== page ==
LOS ANGELES — Darren Andrews can do nothing but watch. The senior wide receiver stands on the sideline, surrounded by the rest of his offensive teammates, and watches the UCLA defense jog across the field and back. He’s mad. He wanted to run.
That’s how these Bruins gloat. The unit that wins the designated competition period at practice gets to run while the other watches enviously. It’s also how these Bruins get better.
As UCLA passed the midway point of training camp Thursday, competition between the offense and defense remains high. The rivalry will fester for three more weeks on the practice field until UCLA’s season opener against Texas A&M, then it will all be worth it.
“Even though they’re running and we’re not, in our mind we gotta beat them, so in a way, we’re still working together for that same goal,” running back Bolu Olorunfunmi said. “Sept. 3, it’ll all come together on the field.”
The defense won the first two competitions of training camp and the offense got on the board with its first win Wednesday.
Olorunfunmi considers the UCLA defense “one of the best in the nation, if not No. 1.” On defense, the Bruins mix experience and youth with great talent at every level. They’re entering their third season in coordinator Tom Bradley’s system. Meanwhile, the offense is still getting its bearings under first-year coordinator Jedd Fisch.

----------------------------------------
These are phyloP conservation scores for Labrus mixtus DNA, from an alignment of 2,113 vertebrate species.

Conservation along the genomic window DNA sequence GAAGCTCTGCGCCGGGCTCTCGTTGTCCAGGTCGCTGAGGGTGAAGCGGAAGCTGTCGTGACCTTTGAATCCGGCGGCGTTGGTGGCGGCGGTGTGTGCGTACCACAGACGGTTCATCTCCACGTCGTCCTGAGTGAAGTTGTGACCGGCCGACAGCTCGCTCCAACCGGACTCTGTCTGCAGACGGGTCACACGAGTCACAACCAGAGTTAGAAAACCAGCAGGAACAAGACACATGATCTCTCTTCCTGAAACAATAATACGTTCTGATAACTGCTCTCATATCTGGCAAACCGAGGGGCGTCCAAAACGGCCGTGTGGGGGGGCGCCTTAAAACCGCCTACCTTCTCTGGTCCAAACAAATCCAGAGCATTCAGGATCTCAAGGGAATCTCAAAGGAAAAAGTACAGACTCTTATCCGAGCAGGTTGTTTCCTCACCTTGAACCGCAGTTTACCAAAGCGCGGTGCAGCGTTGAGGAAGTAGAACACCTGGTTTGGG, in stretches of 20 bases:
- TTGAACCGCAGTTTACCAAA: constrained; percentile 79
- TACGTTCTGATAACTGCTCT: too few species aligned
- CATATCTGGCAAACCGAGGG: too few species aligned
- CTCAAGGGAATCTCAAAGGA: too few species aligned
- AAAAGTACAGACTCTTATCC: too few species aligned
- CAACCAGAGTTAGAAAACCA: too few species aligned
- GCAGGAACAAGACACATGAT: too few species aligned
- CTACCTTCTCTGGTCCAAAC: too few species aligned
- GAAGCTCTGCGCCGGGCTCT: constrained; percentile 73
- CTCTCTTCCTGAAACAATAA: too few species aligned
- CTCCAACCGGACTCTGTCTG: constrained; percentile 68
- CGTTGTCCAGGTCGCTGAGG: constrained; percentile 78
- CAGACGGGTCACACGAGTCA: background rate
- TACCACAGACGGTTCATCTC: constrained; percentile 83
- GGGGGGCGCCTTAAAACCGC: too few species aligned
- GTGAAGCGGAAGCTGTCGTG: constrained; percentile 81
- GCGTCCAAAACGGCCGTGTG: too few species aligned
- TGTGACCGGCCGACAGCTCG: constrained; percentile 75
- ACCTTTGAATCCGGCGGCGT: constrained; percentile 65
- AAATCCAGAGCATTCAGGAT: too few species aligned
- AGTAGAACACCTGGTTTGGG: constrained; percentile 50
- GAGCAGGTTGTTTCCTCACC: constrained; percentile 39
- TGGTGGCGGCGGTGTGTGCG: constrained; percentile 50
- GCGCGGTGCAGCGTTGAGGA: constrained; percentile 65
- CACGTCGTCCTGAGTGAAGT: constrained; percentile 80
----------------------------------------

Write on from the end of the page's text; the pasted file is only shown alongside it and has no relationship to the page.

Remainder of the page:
“Every day is a battle,” Fisch said of competing with the defense. “It really makes it fun to scrap and claw and go against really, really good corners and really, really good defensive linemen and you really know you’re going against a really good Pac-12 defense so you can measure what your team looks like and you can know where we are offensively and where we need to be.”
While Thursday’s practice did not include an official competition period with an extra cardiovascular prize, the offense seemed to take another step forward. After leading the offense to a win on Wednesday, quarterback Josh Rosen remained sharp with throws down the middle to Andrews and pin-point passes toward the sideline to Christian Pabico.
Andrews said he gets mad when he watches the defense celebrate its victories, but it’s “a good mad” that motivates him to watch the practice film and get better. After he had to watch the offense collect its first win Wednesday, linebacker Kenny Young jokingly refused to admit defeat to a reporter.
While the unit that wins is afforded the opportunity…